It's pretty obvious that the Warriors are going to have a very, very high draft pick. At 3-15, they sit alone at the bottom of the NBA standings.
With the collegiate season underway, we're beginning to get a closer look at some of the prospects rumored to be in the mix for the top of the draft. Memphis center James Wiseman entered the season as the prohibitive favorite and still might be, but the competition is heating up.
Warriors GM Bob Myers reportedly will scout both R.J. Hampton and LaMelo Ball during an upcoming trip to Australia. NBC Sports' Tom Haberstroh recently argued that Hampton would make better sense for Golden State than Ball, but there might be a different wing prospect who trumps both.
If you happened to watch Monday's Maui Invitational game between Michigan State and Georgia, you already know of whom I speak.
The Bulldogs might have ended up on the losing side, but that certainly wasn't for a lack of trying on freshman Anthony Edwards' part. Just watch these clips:
In case you were wondering, the Warriors had a presence to see Edwards' standout performance firsthand:
Don't worry Warriors fans - Golden State assistant GM Larry Harris is in Maui to see Anthony Edwards (the projected No. 2 overall pick) up close and personal pic.twitter.com/JkHf8fZ4as— Drew Shiller (@DrewShiller) November 26, 2019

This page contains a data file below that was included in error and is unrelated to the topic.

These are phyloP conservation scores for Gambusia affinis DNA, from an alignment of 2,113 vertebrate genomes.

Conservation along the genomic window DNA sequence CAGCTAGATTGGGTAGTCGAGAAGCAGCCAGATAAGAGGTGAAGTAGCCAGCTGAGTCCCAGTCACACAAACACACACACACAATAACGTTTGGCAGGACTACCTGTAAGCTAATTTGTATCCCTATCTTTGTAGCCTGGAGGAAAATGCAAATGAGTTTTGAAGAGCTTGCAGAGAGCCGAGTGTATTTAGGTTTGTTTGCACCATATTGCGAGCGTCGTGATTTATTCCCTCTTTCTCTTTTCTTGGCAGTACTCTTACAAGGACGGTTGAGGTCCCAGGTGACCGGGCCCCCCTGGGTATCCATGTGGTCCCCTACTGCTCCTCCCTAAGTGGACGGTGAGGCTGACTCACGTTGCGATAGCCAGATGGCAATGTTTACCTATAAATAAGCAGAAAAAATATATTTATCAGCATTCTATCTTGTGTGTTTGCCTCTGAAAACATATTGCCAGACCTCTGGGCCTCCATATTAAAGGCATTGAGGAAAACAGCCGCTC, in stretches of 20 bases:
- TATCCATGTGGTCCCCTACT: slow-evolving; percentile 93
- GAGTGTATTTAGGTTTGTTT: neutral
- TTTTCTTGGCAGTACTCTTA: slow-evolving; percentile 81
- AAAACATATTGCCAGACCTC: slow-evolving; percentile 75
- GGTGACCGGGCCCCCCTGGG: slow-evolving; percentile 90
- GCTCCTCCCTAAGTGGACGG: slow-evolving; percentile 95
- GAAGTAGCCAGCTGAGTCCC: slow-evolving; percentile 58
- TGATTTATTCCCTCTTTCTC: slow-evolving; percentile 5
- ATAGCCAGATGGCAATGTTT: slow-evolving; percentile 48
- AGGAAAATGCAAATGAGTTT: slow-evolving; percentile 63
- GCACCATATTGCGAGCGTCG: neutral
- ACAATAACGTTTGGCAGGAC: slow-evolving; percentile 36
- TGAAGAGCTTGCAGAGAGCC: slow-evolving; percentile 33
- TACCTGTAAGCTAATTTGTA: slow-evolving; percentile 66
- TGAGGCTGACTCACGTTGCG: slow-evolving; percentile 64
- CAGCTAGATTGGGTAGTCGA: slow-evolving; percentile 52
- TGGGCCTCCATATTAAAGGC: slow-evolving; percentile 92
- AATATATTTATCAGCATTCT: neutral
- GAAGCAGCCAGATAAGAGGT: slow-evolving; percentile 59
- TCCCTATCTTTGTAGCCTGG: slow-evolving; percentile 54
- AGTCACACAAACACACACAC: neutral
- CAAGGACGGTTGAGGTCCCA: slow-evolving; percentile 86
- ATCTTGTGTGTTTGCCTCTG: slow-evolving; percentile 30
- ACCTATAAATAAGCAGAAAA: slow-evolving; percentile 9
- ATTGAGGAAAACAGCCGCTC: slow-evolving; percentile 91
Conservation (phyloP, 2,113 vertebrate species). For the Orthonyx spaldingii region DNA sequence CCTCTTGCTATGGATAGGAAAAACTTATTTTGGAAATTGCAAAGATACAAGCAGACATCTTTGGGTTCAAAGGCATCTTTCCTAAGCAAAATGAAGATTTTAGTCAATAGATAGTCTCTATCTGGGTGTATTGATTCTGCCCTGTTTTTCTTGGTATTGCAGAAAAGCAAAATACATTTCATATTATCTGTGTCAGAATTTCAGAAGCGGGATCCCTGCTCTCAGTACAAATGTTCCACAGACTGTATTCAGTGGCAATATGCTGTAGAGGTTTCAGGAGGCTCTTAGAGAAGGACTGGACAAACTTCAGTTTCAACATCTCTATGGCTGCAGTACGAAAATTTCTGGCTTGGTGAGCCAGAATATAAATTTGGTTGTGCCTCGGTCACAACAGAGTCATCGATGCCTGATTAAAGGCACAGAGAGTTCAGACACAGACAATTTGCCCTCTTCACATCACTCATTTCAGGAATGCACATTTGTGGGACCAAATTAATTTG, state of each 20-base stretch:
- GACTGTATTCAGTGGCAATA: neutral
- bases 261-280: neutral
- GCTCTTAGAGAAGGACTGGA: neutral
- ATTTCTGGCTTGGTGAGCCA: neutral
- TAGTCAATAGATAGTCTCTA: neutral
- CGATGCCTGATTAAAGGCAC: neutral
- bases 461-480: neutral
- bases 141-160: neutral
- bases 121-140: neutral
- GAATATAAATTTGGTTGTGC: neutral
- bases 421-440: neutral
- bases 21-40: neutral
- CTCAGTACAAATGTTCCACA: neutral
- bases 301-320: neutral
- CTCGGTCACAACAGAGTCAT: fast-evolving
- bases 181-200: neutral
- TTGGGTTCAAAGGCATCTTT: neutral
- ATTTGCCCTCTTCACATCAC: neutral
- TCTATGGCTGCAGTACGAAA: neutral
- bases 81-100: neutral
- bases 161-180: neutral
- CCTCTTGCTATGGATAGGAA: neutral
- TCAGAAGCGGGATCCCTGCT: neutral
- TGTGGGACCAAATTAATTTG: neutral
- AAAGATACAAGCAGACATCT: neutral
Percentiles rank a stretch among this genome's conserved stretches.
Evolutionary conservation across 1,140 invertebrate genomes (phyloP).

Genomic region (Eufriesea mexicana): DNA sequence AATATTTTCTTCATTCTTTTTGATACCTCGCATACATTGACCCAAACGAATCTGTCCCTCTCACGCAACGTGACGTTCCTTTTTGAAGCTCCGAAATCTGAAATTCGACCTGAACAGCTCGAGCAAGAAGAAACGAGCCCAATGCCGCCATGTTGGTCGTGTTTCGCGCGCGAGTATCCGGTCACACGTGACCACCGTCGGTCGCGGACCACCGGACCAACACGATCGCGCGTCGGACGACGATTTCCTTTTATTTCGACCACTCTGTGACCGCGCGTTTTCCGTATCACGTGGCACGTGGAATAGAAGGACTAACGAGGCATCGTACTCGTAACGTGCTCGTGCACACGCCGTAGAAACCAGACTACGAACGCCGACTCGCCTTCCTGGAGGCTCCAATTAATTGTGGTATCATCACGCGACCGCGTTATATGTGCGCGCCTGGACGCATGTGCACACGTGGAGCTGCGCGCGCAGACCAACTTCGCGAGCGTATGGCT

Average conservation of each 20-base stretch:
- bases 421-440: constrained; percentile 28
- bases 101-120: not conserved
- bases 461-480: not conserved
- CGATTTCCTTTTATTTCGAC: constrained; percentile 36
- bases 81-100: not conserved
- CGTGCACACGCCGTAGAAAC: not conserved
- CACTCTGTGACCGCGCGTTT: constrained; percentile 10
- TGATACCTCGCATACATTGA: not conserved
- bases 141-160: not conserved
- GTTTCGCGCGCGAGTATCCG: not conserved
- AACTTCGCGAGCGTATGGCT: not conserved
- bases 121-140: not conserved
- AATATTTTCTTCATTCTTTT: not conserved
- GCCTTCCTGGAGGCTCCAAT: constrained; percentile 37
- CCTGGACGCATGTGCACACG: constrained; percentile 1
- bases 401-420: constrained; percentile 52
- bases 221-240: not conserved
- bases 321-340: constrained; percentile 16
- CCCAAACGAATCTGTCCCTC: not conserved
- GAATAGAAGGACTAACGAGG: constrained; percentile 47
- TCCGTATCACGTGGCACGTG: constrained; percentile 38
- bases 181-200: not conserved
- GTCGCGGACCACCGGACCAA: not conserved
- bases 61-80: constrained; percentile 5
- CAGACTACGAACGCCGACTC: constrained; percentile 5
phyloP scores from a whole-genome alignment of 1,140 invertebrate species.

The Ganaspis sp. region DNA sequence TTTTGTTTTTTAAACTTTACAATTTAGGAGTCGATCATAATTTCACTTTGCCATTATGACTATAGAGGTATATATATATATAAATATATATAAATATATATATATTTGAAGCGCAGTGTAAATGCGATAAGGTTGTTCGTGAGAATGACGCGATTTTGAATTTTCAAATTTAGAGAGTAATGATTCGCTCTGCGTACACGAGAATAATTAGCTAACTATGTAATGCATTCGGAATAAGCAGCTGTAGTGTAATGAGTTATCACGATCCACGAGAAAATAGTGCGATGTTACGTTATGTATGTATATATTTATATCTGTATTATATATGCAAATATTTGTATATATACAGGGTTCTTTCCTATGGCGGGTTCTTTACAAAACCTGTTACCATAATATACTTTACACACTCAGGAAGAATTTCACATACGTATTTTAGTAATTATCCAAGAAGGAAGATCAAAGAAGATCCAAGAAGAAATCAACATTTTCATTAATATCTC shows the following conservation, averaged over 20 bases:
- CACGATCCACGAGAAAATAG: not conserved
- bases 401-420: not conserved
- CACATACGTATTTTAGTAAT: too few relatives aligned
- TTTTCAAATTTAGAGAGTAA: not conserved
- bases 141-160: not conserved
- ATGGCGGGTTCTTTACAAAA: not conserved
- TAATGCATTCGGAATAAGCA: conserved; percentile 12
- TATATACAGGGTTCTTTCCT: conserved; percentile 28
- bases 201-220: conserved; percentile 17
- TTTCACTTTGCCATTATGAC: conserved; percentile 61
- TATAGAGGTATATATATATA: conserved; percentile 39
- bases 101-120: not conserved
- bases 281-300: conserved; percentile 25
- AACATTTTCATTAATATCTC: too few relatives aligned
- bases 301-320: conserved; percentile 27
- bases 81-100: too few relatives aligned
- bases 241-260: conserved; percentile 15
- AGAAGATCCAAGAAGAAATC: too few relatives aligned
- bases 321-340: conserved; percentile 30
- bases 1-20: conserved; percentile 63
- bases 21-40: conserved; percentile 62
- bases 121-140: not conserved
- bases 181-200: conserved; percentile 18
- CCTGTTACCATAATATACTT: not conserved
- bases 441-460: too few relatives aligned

Edwards scored 33 of his game-high 37 points in the second half alone to bring Georgia back from a 28-point deficit against the No. 3 team in the country. Listed at 6-foot-5, 225 lbs. with a 6-foot-9 wingspan, he has the size and length to play either shooting guard or small forward at the NBA level. Much like Wiseman, he would fit in perfectly with what Golden State already has:
The Warriors intend to jump back into contention following this very down year, and Edwards could be a big part of that if he's available with the Warriors' top selection.
But will he be available?
In years past, the team with the worst record in the league would have been guaranteed no worse than the No. 4 overall pick in the draft and had a 25-percent chance of receiving the first overall selection. However, that's no longer the case. With the lottery reform instituted last season, the team with the worst record is guaranteed no worse than the No. 5 overall pick, and the teams with the three worst records have an equal 14-percent chance of receiving the top selection.
Golden State is on pace for a 14-win season right now. Yes, when All-Stars like Steph Curry and D'Angelo Russell return to the lineup, one would expect that win rate to improve ... a tad. But unless something absolutely insane happens, it's awfully difficult to envision a scenario in which the Warriors don't finish with a bottom-three record.
So, since there is no difference in odds to win the lottery among the teams with the worst three records, it favors Golden State if there are multiple prospects worthy of the top overall selection. Even if they don't pick at No. 1 overall, they should still end up with a premium prospect like Edwards, Wiseman or Hampton.